There’s probably no one out there who is not a "member" of some sort of loyalty program sponsored by a commercial merchant. From airline miles to stickers recording return visits to your local coffee shop, everyone seems to have some sort of program to encourage repeat business.

Here are some examples from Whitney Hutchinson at email marketing firm Razorfish that are based on using personal data captured online to attempt to encourage a relationship. In this case, the examples — from Amazon, Cold Stone Creamery (if you like ice cream, this is the one to try!), BabyCenter.com and Fisher-Price — are all grounded on the use of anniversary data … e.g., birthdays, previous purchase dates. OK, but pretty routine.

I doubt anyone will dispute that the more your nonprofit engages your members/donors, the more loyal they are likely to be. But without "points" or "miles" to reward and incentivize, what can a nonprofit do to encourage engagement?

Do you think your members want a birthday message from you? Or would they find it odd that you asked for their birthday in the first place?! Maybe not a birthday, but perhaps there’s some other anniversary date that might have relevance to your particular cause or charity and your donor’s engagement with it.

Certainly there’s transactional information on each donor that might be used to personalize a subsequent contact stream. Maybe some communication referencing the anniversary of their first contribution (and I’m talking about something to supplement your basic renewal solicitation here!).

Or, you could be basing your relationship-building communications (especially given the affordable economics of online contact) on demonstrated issue or programmatic interests. I.e., more information on topics the donor has already responded to or shown an interest in. Intermingle more general communications, suitable for all your members/donors, with very specific ones targeted on the basis of each individual’s past responsiveness.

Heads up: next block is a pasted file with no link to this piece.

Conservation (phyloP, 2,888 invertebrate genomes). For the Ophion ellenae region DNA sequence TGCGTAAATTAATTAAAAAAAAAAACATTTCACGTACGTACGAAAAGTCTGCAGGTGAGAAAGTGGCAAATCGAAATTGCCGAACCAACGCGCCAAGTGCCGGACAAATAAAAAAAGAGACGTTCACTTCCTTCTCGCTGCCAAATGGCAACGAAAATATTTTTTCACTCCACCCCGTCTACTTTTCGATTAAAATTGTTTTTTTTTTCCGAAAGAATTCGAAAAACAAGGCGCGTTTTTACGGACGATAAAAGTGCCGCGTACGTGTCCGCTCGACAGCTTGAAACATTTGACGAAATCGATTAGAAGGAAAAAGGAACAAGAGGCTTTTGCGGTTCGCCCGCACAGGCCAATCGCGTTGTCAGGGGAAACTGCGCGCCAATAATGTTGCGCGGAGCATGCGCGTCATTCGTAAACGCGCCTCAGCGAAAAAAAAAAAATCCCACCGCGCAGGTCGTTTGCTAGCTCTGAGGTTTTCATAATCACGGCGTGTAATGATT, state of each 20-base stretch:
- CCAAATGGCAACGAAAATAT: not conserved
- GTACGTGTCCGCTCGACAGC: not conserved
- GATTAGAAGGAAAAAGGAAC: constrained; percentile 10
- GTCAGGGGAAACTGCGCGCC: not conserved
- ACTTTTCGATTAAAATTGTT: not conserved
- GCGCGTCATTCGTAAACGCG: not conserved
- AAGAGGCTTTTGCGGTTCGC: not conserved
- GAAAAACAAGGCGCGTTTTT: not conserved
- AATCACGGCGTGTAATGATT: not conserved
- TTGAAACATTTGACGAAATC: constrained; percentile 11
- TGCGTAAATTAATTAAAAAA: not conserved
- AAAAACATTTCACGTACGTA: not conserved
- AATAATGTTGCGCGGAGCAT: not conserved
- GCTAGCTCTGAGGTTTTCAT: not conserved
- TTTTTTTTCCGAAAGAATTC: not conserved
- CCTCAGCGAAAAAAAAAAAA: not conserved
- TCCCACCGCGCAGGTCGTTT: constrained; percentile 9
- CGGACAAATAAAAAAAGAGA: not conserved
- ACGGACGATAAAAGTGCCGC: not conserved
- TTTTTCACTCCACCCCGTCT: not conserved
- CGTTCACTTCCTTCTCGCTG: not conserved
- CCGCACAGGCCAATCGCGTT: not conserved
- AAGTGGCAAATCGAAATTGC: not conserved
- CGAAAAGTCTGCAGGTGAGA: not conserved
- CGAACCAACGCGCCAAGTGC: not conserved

And of course, you can always just do the obvious … ask the donor what aspects of your program they want to hear more about.

My examples tend to assume that programmatic "information" is the main currency of donor relationship-building. I believe that to be the case.

But you should think about other ways and other forms of content for engaging members/donors … and then maintaining a series of contacts on that basis.

For example, contests … from naming your next issue campaign to photo and video competitions designed to surface the best visual approaches to delivering your message.

Surveys … on organizational priorities, or issue preferences, to voting on the cover photo for your annual report.

Or interaction with (hopefully!) appealing personalities in your organization … your executive director or your weirdest program expert.

The idea is to think broadly about the types of personally relevant interactions you can offer each of your supporters. But — ideally — it should be interaction that can lead to some sustained flow of communications that you can maintain with the individual supporter.

Send The Agitator some of your ideas. We’d like to give out some raises!

Tom

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